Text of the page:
Do you feel stiff and sore, with a limited range of motion? You may be suffering from arthritis. Arthritis is a very common condition that can affect any joint in the body, but it most commonly affects the hands, neck, spine, and knees. There are many treatments that can help minimize the symptoms or the pain one can get from arthritis, but physiotherapy is definitely one of the best natural options around. Here are four types of therapy a physiotherapy clinic can use to alleviate your discomfort.
Acupuncture is a form of traditional Chinese medicine that uses fine needles or applied pressure into the body's "meridian" points. Numerous proponents of acupuncture say it provides incredible relief from pain, reduces inflammation, helps with muscle tension and spasms, and increases circulation—all helpful for arthritis patients. On top of this, acupuncture can relieve mental stress and tension, helping you to deal with the trials and tribulations of your condition.
Exercise is the treatment most commonly associated with physiotherapy, and for good reason. Your physiotherapist can guide you in exercises to improve your mobility and strengthen your muscles. When the muscles are strong, they provide support for the joints. In turn, your joints experience less stress over time, helping to relieve pain and stiffness. With this information in mind, your physiotherapist will evaluate which joints are causing you pain and determine which exercises are likely to help. Some of the recommended exercises you may be prescribed include stretching, yoga, Pilates, regular walking, cycling, or swimming.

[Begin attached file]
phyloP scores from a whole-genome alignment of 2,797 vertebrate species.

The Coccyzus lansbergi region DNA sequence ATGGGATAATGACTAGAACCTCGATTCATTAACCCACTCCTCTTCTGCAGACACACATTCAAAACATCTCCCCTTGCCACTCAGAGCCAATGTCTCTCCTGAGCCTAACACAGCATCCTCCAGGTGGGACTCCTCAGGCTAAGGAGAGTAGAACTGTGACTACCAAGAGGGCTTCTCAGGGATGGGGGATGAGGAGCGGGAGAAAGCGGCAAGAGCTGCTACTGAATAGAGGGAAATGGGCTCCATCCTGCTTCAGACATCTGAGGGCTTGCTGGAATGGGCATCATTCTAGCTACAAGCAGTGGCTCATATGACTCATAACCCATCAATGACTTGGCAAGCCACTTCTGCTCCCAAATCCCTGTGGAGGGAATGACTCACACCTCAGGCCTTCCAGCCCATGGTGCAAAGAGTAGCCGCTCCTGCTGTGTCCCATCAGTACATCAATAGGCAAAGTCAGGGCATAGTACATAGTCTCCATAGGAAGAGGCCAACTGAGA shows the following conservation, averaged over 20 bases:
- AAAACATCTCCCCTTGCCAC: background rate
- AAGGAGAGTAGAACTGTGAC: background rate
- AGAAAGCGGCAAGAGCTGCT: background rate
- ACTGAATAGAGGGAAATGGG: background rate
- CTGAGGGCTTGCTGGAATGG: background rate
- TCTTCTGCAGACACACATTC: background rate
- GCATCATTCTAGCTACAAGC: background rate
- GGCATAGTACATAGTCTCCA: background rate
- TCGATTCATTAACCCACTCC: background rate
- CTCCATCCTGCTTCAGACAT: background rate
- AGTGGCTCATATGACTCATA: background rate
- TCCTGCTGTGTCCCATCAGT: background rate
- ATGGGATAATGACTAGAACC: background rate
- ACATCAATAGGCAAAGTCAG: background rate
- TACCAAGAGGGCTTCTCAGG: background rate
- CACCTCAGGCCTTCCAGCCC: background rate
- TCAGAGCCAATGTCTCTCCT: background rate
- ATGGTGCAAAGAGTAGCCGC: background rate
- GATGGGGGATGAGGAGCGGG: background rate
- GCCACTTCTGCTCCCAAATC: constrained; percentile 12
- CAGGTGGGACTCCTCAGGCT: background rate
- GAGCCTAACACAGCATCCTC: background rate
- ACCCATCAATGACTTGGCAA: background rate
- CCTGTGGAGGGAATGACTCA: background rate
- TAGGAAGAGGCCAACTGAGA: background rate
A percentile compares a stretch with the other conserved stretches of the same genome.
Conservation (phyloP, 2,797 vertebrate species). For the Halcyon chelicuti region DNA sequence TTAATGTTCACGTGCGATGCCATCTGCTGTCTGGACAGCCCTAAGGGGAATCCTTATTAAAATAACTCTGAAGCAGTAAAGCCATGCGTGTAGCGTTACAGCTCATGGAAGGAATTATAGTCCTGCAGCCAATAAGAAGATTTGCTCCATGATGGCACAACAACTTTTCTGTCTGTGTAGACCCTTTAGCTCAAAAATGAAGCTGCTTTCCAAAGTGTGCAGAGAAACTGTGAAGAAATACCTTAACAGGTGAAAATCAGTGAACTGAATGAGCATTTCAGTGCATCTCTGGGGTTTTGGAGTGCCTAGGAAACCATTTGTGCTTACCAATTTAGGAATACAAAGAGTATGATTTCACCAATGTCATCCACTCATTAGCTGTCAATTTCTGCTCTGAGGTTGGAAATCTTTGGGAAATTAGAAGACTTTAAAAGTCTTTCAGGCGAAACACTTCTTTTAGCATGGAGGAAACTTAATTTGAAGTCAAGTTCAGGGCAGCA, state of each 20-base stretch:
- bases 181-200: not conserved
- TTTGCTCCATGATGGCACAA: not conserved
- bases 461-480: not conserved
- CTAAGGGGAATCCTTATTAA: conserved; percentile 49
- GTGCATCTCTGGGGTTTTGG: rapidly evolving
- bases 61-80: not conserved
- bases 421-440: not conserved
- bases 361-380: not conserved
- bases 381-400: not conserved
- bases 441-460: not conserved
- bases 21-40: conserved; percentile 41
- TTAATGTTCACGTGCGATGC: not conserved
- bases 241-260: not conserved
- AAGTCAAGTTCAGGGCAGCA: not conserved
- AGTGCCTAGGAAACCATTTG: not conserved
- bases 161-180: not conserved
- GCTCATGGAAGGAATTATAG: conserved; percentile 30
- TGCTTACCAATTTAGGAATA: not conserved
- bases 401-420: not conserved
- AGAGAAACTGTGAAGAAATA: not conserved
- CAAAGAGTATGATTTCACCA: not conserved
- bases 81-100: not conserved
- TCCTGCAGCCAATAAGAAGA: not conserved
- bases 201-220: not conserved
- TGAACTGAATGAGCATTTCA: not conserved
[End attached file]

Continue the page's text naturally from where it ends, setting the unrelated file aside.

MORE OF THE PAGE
Another known useful treatment that physiotherapists use is massage therapy, which has been found helpful and soothing by many arthritis patients. Your physiotherapist will massage the joints and muscles of your body to reduce pain and stiffness. This increases flexibility, stimulates blood flow, and overall makes your joints feel less worn out. Stroking, kneading, and tapping are all common massage techniques used to alleviate arthritis symptoms.
Finally, while physiotherapists can't prescribe medicines, they can (and often do) recommend various over-the-counter supplements to tackle arthritis. One common supplement recommended by physiotherapists is glucosamine, a mineral that is naturally produced by the body in response to injury. Glucosamine helps repair joints, so it can be very helpful to people with arthritis. Another supplement you may be prescribed is omega-3. Omega-3s are important fatty acids needed for healthy brain function, heart health, metabolism, and, of course, joint mobility. Supplements are a great way to complement regular physiotherapy treatment so you can get the best results.